金持ちへの課税 IMFはJeremy Corbynの案をあまり同意はしない。かなり、微妙な違いがあるからだ。

Taxing the rich
An IMF report does not really support Jeremy Corbyn's plans; it is more nuanced
Oct 12th 2017by Buttonwood

IMFはJeremy Corbynの案をあまり同意はしない。かなり、微妙な違いがあるからだ。

FOR once, the Daily Mail and the Guardian, British newspapers of the right and left, agree. In the former, Alex Brummer says “IMF's new line of thinking of tax should please Corbyn & co” while the latter says that the IMF “analysis supports tax strategy of Labour in UK”. Both are responding to the IMF's fiscal monitor which does indeed say that there would appear to be scope for increasing the progressivity of income taxation without significantly hurting growth for countries wishing to enhance income redistribution. 

For once I agreed with my mother.:私は1度だけ母親と意見が一致した
I'm trying to please everyone.:みんなを喜ばせようと努力している

The report details how income tax progressivity in advanced economies declined in the 1980s and 1990s and that the tax system has done little to reduce inequality in recent years 

Between 1985 and 1995, rising fiscal redistribution was able to offset about 60 percent of the increase in market income inequality. In contrast, average fiscal redistribution hardly changed between 1995 and 2010, while market income inequality continued to increase. As a result, average disposable income inequality increased broadly in line with market income inequality

But the report is about the west as a whole, rather than Britain in particular. When it comes to a specific tax rate, it says that 

Assuming a welfare weight of zero for the very rich, the optimal marginal income tax rate can be calculated as 44 percent 

and compares this with the average top tax income tax band in the OECD of 35%. So there is scope for many countries to raise income taxes rather than attempt (as is suggested in America) to cut them. 

a suicide attempt ≒an attempt at suicide:自殺未遂.

In Britain, however, the top tax rate is already 45%, almost exactly at the optimal level. Mr Corbyn and the Labour party want to increase this to 50% which the IMF report implies is sub-optimal. So not really support for Mr Corbyn at all. The recommendations are really aimed at other countries. 


When it comes to corporate tax, the IMF points out that tax levels can affect the return from income taxes. Richer people can decide to incorporate to avoid paying high marginal rates of tax. That might seem to support higher corporate tax rates. But the problem is that corporations are rather more mobile than people. 


Taxation influences the location of firms. Savings can be invested in foreign locations with lower tax rates, making it harder for home countries to enforce taxes. 

Labour plans to push up the rate of corporate tax to 26% when it takes office. But this is going against the trend. 

In recent decades, international tax competition—resulting from capital mobility—has led to a steady downward trend in corporate income tax rates. This trend reduces overall tax progressivity and may also put downward pressure on PIT (personal income tax) rates. International tax coordination could potentially address this problem but has proved very difficult to implement.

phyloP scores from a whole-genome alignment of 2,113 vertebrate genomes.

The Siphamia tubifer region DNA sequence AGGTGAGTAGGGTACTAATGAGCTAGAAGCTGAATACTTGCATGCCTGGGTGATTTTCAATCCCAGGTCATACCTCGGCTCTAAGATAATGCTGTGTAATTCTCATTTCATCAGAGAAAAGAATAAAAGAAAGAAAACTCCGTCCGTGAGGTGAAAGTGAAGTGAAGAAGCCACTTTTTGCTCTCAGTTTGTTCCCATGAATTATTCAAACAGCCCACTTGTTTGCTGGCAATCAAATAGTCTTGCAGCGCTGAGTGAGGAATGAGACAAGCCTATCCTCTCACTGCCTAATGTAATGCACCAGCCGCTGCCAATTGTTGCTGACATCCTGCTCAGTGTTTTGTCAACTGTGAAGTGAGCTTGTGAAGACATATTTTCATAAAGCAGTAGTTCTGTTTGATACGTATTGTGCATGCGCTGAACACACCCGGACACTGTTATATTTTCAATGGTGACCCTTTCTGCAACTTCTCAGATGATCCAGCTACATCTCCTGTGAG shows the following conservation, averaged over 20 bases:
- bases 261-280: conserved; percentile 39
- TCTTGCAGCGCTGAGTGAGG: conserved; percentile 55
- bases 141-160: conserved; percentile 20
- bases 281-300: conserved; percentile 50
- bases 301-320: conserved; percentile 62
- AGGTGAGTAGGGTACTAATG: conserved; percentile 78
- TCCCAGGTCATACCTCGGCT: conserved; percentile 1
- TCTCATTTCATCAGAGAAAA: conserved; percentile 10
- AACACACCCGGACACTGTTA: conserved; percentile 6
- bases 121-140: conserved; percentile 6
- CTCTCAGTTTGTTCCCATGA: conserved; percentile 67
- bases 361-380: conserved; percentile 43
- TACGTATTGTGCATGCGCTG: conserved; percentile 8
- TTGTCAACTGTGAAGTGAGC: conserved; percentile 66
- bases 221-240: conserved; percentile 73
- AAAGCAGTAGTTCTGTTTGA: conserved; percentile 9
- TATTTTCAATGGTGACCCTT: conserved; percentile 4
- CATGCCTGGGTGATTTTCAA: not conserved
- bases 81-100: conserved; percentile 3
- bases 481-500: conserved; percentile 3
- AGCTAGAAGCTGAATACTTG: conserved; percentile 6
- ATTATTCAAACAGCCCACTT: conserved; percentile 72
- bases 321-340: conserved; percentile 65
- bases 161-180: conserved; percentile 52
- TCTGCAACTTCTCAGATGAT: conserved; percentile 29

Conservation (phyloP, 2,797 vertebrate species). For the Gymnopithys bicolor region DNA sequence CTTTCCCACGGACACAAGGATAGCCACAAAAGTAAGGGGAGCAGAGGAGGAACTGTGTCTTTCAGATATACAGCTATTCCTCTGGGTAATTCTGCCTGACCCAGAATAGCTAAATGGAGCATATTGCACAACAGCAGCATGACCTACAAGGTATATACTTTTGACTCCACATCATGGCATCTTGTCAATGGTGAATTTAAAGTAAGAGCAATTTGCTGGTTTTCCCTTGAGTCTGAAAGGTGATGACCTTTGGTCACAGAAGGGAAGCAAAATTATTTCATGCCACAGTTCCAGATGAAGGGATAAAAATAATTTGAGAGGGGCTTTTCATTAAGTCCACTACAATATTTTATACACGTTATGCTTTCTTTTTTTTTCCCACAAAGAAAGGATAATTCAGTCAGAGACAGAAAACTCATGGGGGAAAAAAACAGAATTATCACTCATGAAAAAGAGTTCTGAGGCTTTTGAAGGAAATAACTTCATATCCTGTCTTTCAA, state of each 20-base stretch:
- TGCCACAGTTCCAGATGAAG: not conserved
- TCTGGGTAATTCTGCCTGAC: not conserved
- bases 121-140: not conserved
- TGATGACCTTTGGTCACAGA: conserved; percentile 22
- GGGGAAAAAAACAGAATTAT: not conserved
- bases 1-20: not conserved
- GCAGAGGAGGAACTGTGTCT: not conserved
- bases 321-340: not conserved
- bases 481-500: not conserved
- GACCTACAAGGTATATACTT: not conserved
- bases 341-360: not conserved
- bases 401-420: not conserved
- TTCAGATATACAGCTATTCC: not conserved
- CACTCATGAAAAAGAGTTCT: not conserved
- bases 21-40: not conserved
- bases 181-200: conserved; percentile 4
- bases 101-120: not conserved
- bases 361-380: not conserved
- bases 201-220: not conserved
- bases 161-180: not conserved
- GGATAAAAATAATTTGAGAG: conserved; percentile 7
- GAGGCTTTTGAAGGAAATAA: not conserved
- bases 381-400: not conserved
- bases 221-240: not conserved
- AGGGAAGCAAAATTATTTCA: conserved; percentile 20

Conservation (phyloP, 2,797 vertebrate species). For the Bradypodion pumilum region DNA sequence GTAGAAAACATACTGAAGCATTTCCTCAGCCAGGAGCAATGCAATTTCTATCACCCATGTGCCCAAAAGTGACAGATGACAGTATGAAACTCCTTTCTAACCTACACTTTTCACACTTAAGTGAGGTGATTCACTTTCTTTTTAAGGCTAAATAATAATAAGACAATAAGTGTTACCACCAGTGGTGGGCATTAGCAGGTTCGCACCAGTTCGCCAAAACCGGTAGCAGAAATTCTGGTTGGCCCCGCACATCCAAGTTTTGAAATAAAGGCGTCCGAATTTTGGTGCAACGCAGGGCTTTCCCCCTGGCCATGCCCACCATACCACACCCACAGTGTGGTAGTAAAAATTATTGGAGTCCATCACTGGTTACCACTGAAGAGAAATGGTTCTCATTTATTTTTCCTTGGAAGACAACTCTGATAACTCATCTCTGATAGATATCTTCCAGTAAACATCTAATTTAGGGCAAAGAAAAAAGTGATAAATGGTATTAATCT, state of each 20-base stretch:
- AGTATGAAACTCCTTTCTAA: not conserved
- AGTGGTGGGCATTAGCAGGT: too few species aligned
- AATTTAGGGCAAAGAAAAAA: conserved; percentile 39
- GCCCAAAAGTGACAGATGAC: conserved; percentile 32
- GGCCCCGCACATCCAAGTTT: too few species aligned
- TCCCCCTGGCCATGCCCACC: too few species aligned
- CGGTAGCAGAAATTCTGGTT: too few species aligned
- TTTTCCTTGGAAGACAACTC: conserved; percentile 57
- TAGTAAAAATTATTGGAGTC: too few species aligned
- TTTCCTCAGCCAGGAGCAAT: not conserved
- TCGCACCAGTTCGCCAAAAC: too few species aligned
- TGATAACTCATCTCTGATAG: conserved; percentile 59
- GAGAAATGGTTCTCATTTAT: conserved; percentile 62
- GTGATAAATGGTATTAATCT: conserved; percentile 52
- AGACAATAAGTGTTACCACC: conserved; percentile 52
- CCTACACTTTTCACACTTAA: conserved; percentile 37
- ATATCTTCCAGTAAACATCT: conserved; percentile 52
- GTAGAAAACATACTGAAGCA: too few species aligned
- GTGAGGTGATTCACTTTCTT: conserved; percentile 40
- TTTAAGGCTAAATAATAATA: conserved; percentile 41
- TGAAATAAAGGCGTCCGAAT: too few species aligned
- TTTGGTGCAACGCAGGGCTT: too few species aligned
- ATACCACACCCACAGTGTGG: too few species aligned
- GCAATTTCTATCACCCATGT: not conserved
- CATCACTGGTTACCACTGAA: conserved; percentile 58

Without this international co-operation, the risk is that Labour drives some businesses away at a time when, thanks to Brexit, the country will want to keep itself as attractive to international companies as possible. So the IMF doesn’t really back Corbyn in this area either. 

金持ちに対してイギリスの次期首相と目されているJeremy Corbynは所得税率をあげようとしている。ところがこうした金持ちは所得税を避けるために、企業にその利益を転嫁している。企業の税率をあげてしまうと、今度は企業が海外に逃げてしまう。だから、IMFはそうした意見に賛成できない。金持ちへの課税はそう簡単ではない。企業が国外に逃げてしまったら、課税しようがないからだ。


swingby_blog at 21:50コメント(0) 


Donald Trumpの健康法案は中間所得層と自営業のアメリカ人に損害を与える オバマケアでは資金が不足してしまうので、ホワイトハウスは政治的な賭けをしている

Donald Trump’s health-care orders will hurt middle-class, self-employed Americans
By starving Obamacare of cash, the White House is taking a political gamble
Oct 13th 2017by H.C. | WASHINGTON, DC

Donald Trumpの健康法案は中間所得層と自営業のアメリカ人に損害を与える

THE strange thing about Donald Trump’s new executive actions on health care is the identity of those who will suffer their consequences. On October 12th Mr Trump kicked off a deregulatory process to permit widespread formation of so-called Association Health Plans (AHPs), insurance policies run by groups of small firms. Then his administration announced that it would stop paying cost-sharing subsidies, payments to insurers to compensate them for lowering deductibles and other out-of-pocket costs for the poorest buyers. Both moves are likely to end up inflicting the most pain on self-employed, middle- to upper-income folk—in other words, on a Republican constituency. 

find out the identity of the stalker:そのストーカーの正体を見破る.

Like employer-sponsored insurance, AHPs would not be subject to many of Obamacare’s regulations. They could therefore entice young and healthy people away from Obamacare’s marketplaces. Depending on how easy it becomes to join an AHP, the effect would be more or less dramatic. In an extreme case, most healthy people could leave Obamacare’s exchanges. If any insurers stuck around—not a sure thing—the exchanges would come to resemble high-risk pools, where the ill go to buy subsidised coverage. 

entice away:おびき出す
stick around:⦅くだけて⦆その場でしばらく待つ, そのあたりにいる.

However, they would only function as such for those earning less than 400% of the poverty line (that is, less than $48,240 for an individual in 2017). Obamacare offers no subsidies for buyers at higher incomes, and premiums would rise too high to be affordable. In this world, you would not want to be high-earning self-employed person with a chronic health condition.